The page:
Let me repeat that. 40 years ago, it was against the law in many states for a white person to marry a black one.
Let us hope that one day soon, laws against gay marriage go the same way. I have no doubt that our children and grandchildren will look at today's laws against gay marriage with the same horror and disbelief that most of us now feel about the anti-miscegenation laws.
[T]here is a striking similarity between the arguments used to justify anti-miscegenation laws and the arguments put forward today against gay marriage. Tradition, a respect for majority opinion, religion, science, sociology -- all were invoked with great somberness and much citation of experts and their research. The prejudice that propped up all the arguments -- and, for us, invalidates them -- was invisible or inevitable to their proponents.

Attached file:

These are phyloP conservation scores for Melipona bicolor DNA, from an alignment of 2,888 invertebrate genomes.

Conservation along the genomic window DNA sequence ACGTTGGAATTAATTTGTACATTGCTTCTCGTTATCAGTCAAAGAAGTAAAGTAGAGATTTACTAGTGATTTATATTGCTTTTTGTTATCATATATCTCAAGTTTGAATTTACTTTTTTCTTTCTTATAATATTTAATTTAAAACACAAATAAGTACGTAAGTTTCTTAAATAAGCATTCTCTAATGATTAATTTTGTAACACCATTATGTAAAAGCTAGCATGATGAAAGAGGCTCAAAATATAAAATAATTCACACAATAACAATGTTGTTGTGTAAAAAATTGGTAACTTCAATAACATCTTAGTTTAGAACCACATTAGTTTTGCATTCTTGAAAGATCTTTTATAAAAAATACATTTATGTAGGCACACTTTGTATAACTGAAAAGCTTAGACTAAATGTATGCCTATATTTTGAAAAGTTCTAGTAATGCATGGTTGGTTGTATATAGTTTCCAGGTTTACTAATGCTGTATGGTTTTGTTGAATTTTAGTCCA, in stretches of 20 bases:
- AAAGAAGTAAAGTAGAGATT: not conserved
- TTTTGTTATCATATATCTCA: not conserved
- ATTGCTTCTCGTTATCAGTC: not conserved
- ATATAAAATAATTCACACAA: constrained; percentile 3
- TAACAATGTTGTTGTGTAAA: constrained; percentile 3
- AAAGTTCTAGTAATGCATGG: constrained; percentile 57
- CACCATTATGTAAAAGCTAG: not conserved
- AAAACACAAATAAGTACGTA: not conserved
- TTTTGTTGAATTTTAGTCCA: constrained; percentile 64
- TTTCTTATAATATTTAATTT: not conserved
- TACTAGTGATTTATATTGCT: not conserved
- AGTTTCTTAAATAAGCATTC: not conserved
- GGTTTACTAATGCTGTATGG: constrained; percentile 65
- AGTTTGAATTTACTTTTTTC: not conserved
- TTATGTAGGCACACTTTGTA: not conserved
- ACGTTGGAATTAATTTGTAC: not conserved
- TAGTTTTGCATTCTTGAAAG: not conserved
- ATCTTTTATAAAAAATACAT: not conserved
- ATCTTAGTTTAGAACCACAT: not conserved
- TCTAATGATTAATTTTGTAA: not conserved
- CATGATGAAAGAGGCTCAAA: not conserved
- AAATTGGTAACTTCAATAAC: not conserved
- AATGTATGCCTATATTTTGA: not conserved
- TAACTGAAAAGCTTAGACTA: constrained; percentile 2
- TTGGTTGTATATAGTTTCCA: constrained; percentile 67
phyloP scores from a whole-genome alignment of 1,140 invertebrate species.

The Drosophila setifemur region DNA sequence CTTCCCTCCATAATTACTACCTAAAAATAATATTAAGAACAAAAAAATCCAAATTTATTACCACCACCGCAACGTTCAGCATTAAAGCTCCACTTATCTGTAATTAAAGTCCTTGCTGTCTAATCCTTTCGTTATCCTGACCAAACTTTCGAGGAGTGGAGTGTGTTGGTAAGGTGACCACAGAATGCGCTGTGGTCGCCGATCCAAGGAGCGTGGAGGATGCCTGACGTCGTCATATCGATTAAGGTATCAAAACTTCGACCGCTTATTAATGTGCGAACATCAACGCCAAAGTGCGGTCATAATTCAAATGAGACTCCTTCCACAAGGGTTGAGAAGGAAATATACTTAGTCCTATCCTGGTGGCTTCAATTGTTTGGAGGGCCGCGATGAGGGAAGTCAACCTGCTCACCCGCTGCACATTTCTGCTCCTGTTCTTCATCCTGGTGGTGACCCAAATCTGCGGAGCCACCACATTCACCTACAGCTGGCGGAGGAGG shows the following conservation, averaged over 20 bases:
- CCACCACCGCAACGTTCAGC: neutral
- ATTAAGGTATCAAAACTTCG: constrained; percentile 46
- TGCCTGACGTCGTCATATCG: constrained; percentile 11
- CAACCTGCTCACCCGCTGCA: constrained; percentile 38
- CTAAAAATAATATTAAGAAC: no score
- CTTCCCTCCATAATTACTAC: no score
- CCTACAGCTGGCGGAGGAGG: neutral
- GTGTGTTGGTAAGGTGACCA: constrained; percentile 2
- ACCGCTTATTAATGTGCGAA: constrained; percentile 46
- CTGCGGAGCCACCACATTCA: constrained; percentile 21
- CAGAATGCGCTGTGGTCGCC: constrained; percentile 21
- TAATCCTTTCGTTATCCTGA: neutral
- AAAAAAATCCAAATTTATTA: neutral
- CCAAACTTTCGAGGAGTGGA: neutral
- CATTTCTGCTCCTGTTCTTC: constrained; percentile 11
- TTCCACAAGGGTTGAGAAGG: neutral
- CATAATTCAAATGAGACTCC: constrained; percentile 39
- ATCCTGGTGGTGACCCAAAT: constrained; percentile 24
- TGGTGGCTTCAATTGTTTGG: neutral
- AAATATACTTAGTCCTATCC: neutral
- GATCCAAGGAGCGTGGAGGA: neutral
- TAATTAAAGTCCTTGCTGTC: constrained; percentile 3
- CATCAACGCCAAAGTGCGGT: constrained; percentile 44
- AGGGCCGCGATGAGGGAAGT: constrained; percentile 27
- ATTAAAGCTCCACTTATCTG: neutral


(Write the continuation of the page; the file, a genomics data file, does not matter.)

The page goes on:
Almighty God created the races white, black, yellow, malay and red, and he placed them on separate continents, their sentencing judge decreed. The fact that he separated the races shows that he did not intend for the races to mix. --Fred Hiatt
You opponents of gay marriage, I beg of you to consider your position in light of the positions of people opposed to interracial marriage just a single generation ago. How was it possible that so many American citizens believed then what seems to be a gravely immoral position today? What questions have you asked yourself to ensure you aren't making a similar mistake today?